Monthly Archives: January 2012


JT Bachman – The Royal Armouries

This gallery contains 13 photos.

British Library Final

by Erik Herrmann


British Library Final

Stephen Gage

This project proposes a new prototype for the British Library that combines storage for a particular collection with public access and state of the art viewing facilities.  Located in Swindon, the Sound & Media Archive provides storage for the British Library’s collection of over 4 million audio, video, and printed music media, ranging from popular and classical music to wildlife sounds and rare performance recordings.  This facility acts as a potential prototype for a series of regional outposts of the British Library that would specialize in oft-neglected subsets of its vast collection.

The Sound & Media Archive includes performance spaces of all scales, from individual listening booths and practice rooms to a fully equipped theatre, dance club, and informal performance hall that double as community assets in addition to facilitating unprecedented public access to this diverse collection.  Formally, the project is expressed as a big box shed of dense storage which is carved away by individualized performance voids.  Each void possesses its own unique character, allowing for a range of listening/viewing experiences.  A central aisle binds the interior together, creating a processional route weaving through the storage stacks, organized by media type.  Multiple entrances along an exterior public promenade create a vibrant public space that accentuates existing pedestrian routes across the site, connecting downtown Swindon and the train station with the Gorse Hill commercial district.

Materially, the standardized metal aesthetic of the warehouse is contrasted by a rich textural brick that defines the façade and void spaces.  On the outside, the brick forms a lettered screen derived from the existing British Library gate in London.  This screen creates a recognizable identity from afar while modulating light at views at the pedestrian scale.  In the interplay between repetitive storage and highly specific viewing spaces, between clip-on “IKEA” shed and warm human-scaled brick, the project explores the oscillation between the generic and the specific, the intimate and the monumental, oppositions inherent to the uniquely contemporary intersection of large-scale storage with the preservation of cultural heritage.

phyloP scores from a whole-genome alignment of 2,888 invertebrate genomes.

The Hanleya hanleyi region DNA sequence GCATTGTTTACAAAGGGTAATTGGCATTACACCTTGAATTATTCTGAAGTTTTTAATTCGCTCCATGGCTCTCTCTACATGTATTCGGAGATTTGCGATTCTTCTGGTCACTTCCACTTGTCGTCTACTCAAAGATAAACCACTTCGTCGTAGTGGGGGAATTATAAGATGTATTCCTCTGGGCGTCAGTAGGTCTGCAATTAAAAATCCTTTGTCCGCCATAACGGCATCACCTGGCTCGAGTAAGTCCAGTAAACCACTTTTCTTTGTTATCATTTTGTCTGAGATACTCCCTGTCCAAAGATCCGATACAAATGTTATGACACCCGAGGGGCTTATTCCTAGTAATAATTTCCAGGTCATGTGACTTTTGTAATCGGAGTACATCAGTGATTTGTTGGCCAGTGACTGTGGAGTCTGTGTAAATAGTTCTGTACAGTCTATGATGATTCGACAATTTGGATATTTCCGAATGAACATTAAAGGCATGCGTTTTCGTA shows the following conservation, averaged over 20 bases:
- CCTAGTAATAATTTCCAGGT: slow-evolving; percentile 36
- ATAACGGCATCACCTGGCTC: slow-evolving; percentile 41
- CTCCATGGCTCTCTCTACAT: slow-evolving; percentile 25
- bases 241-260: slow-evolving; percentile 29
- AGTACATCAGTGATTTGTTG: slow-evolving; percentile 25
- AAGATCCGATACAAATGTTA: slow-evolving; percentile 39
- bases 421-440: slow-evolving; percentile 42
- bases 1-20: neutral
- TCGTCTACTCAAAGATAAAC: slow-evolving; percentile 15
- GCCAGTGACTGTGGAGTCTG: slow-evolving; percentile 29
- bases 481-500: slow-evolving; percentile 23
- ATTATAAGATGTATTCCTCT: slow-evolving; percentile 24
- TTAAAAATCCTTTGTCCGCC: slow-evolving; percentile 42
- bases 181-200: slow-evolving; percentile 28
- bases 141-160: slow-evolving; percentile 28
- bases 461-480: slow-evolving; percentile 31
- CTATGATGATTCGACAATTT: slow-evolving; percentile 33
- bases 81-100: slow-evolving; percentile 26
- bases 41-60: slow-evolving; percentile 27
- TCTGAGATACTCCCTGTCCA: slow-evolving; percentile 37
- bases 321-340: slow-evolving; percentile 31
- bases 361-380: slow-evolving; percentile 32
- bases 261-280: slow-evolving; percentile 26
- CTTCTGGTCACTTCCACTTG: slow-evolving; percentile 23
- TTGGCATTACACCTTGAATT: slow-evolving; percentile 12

Tate Swindon Final

Christos C. Bolos

This project approaches the idea of a publicly-accessible repository by hybridizing the big-box storage warehouse with the British country house typology. First, this branch of the Tate uses Swindon’s advantageous location, centrally located between the four existing Tate galleries. The Tate Swindon would absorb the entirety of the existing Tate Store’s contents and provide ample room for an ever-expanding collection, becoming the central distribution center for the Tate. Second, in re-instituting the “dining room” as the center of social life and the primary venue for viewing art, the Tate Swindon democratizes the country house by allowing individuals and groups to hold events in the new facility with the ability to curate the art which surrounds them while they dine.

To further make the Tate Swindon an integral part of the Tate’s operations, a cue was taken from the Tate Store’s current function of serving as a staging venue for new acquisitions to the Collection or for upcoming exhibits. Currently, a mock-gallery must be constructed and subsequently torn down every three months to “test” the various artworks under museum conditions. The Tate Swindon improves on this model, making it more accurate and experientially rich, by directly reconstructing various rooms from the existing four Tates, providing an array of backdrops upon which the Collection can be rehearsed. Although these rooms are infused with new programs such as overnight rooms and study areas for scholars, they are exact replicas of their original counterparts, thereby allowing staff to test artworks against the conditions of any Tate prior to transporting a piece.

These rooms are arranged in a manner both emblematic of traditional country house planning and respectful of their newly-infused programmatic functions. The country house portion of the scheme is oriented toward the currently-picturesque, and in the future possibly suburban, southern side of the site, while the storage shed fronts the A419 highway to facilitate the distribution operations of the facility. The two parts, country house and warehouse, then come together to provide users access to the vast storage space from the more intimate gallery areas. This provides increased public access to the often-unseen extents of the Tate Collection, allowing users to sift through painting storage racks and gain a unique experience which contrasts the domestic and curated with the industrial and impromptu.